The most significant of these is a stepped concrete bridge apron where a local road crosses the Allt Ceann Locha (the Kinloch Burn, pictured below), presenting at least a partial barrier to the upstream migration of salmon and trout.

Photo credit: Google (2023) Achfary, Scotland. Available at: (Accessed: 30/10/2023)

Fish health

Wild Atlantic salmon and sea trout are susceptible to a wide range of diseases, whether viruses, bacteria, fungi or parasites, which occur naturally in the environment and that have the potential to be exacerbated by the aquaculture industry.

The incidence of wider disease in wild Atlantic salmon and sea trout populations is generally poorly understood.

Gene pool

Due to the prevalence and distribution of fish farming in the region, wild Atlantic salmon populations in the Laxford catchment are considered to be at risk from the negative impacts of breeding with escaped farmed fish.

This would have the potential to impact upon the genetic fitness of the local population.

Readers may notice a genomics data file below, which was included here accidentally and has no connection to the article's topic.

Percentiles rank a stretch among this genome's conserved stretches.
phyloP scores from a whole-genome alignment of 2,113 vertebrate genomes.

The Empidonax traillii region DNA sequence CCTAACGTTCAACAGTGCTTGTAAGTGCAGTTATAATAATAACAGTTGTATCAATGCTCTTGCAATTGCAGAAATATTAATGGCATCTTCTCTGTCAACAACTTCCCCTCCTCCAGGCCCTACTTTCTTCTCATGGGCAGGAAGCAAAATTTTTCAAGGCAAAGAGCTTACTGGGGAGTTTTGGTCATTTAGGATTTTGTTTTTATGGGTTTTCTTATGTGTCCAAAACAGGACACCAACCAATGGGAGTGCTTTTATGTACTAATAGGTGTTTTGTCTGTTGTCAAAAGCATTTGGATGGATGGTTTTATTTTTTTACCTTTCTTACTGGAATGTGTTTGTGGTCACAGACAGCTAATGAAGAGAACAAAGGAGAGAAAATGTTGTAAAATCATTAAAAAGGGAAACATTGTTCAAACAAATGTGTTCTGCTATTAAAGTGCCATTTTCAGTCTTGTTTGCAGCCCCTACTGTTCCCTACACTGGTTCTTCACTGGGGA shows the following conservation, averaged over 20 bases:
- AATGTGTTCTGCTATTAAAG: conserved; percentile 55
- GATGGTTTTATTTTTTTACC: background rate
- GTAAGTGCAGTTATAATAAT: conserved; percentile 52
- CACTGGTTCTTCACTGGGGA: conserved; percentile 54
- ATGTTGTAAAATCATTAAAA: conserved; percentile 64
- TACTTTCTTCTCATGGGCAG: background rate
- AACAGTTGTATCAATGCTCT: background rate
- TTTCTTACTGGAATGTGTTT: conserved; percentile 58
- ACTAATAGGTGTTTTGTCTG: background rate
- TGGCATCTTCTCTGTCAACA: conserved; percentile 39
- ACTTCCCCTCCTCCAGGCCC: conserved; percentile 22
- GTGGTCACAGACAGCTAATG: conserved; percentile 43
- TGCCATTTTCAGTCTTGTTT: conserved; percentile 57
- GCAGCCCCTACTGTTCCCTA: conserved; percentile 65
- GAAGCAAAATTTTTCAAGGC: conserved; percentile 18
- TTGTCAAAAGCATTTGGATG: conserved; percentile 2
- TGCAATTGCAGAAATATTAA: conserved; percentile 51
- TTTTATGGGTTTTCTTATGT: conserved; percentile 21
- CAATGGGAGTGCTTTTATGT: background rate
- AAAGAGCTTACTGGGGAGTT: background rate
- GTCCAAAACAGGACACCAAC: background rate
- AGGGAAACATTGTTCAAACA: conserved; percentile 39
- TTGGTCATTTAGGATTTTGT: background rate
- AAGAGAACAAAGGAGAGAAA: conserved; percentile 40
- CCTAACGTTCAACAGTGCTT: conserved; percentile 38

Historical channel realignment

There is evidence of a historical realignment at the mouth of Abhainn an Loin (the Lone Burn), in the Loch Stack management unit.

Subject to a detailed feasibility study, we believe that restoring the original river channel could increase the available spawning and nursery habitat in the lower river by approximately 30%.

Loss of native riparian woodland

The loss of native riparian (riverside) vegetation is arguably the key freshwater factor influencing the status of salmon and sea trout populations in the Laxford catchment. The leaves on trees provide shade during the summer months, help to cool the water and reduce thermal stresses on the fish.